It has been a good year for shareholders of Lloyds Banking Group (LSE: LLOY). The Lloyds share price has leapt by more than a third in 2021. Meanwhile, the FTSE 100 index (of which Lloyds is a member) has climbed by 13%. However, thanks to the Covid-19 pandemic, 2020-21 has been a volatile and unpredictable ride for this widely held stock. Nevertheless, I expect the Black Horse bank’s shares to continue to gain ground in 2022. Here’s why.
The Lloyds share price’s rise and fall
In December 2019, mere months before the coronavirus crisis crashed global stock markets, the Lloyds share price was riding high. On 16 December, the stock hit its 2019 closing high of 67.25p. But then Covid-19 sent the bank’s shares collapsing to record lows. On 22 September 2020, the stock hit an intra-day low of 23.58p, before recovering to close at 24.29p. At that time, one could buy a share in the UK’s leading retail bank for less than the cost of a packet of crisps. I thought this was crazy.
Hence, on 24 September 2020, with the Lloyds share price standing at 24.58p, I praised the stock. I said, “Today, I’d happily buy and hold Lloyds shares for life”. As I write on Thursday afternoon, the shares trade at 49.46p, almost unchanged on the day. Happily, LLOY has more than doubled (+101.2%) in the 13 months since I made my call. Nice.
Lloyds stock closed out 2020 at 36.44p, but then went into decline, closing at 33p on 29 January 2021. However, it’s been rising fairly steadily since then, hitting its 2021 intra-day high of 51.58p on 2 November. Also, it hit its 2021 closing high of 51.11p on the previous day. But I can see this stock reaching — and even exceeding — 60p in 2022. Here’s how.
Lloyds to hit 60p in 2022?
For the Lloyds share price to hit 60p in 2022, it needs to add another 10.54p to today’s price of 49.46p. That’s an increase of just over a fifth (+21.3%) from current levels. I see that as achievable, subject to improvements in four areas.
First, I’d like to see strong economic growth, leading to increased consumer spending and unsecured borrowing. This ought to boost results at Barclaycard, which has around 10m cardholders. Second, I predict small and steady increases in the Bank of England’s base rate. As interest rates rise, this will lift Lloyds NIM (net interest margins), boosting lending profits.
Third, I’d hope to see lower loan reserves and losses, raising Lloyds’ earnings per share and making its stock look more attractive. Fourth, I’d look to Lloyds to raise its cash dividends during 2022. The current dividend yield of 2.5% a year is below the FTSE 100’s 4.1%. Hence, there’s plenty of scope for the bank to hike its cash payouts next year.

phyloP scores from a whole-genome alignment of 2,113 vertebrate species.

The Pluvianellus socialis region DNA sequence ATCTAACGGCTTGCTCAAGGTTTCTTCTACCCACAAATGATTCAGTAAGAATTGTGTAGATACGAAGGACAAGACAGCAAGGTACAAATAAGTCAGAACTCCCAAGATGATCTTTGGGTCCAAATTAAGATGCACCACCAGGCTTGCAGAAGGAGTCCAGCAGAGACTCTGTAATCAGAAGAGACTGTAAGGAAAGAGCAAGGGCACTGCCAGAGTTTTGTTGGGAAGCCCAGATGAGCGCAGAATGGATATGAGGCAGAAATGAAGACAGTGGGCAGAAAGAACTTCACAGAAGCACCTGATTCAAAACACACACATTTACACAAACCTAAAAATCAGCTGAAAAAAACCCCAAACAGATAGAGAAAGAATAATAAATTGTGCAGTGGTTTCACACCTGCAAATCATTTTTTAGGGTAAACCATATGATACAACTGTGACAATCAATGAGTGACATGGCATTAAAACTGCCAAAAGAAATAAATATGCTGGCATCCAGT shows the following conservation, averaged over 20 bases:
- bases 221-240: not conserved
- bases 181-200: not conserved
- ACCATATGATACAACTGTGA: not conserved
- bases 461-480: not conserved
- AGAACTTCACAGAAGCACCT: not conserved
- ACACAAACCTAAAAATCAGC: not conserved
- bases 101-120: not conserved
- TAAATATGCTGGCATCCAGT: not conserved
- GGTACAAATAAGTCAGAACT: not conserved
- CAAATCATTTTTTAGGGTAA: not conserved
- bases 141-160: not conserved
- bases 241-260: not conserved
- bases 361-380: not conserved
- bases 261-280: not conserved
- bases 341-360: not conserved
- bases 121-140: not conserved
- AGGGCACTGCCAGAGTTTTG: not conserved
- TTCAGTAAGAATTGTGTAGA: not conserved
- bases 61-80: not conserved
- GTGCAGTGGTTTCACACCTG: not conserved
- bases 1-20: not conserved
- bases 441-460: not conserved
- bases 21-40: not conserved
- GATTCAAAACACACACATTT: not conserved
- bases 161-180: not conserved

Lloyds is a binary bet on 2022
If all or most of these positive events happen in 2022, then they could help to underpin and even lift the Lloyds share price. However, this path to higher profits has one giant hurdle across it: Covid-19. If the UK fails to win the war against the coronavirus, then we might see further social restrictions or lockdowns in 2021-22. Of course, this might spook investors, sending the Lloyds share price lower. I don’t own Lloyds shares today, but I’d buy today in the hope of a sustained recovery in 2022!
The post Can the Lloyds share price hit 60p in 2022? I think it can! appeared first on The Motley Fool UK.
According to one leading industry firm, the 5G boom could create a global industry worth US $12.3 TRILLION out of thin air…
And if you click here, we’ll show you something that could be key to unlocking 5G’s full potential…
It’s just ONE innovation from a little-known US company that has quietly spent years preparing for this exact moment…
But you need to get in before the crowd catches onto this ‘sleeping giant’.
Cliffdarcy has no position in any of the shares mentioned. The Motley Fool UK has recommended Lloyds Banking Group. Views expressed on the companies mentioned in this article are those of the writer and therefore may differ from the official recommendations we make in our subscription services, such as Share Advisor, Hidden Winners and Pro. Here at The Motley Fool, we believe that considering a diverse range of insights makes us better investors.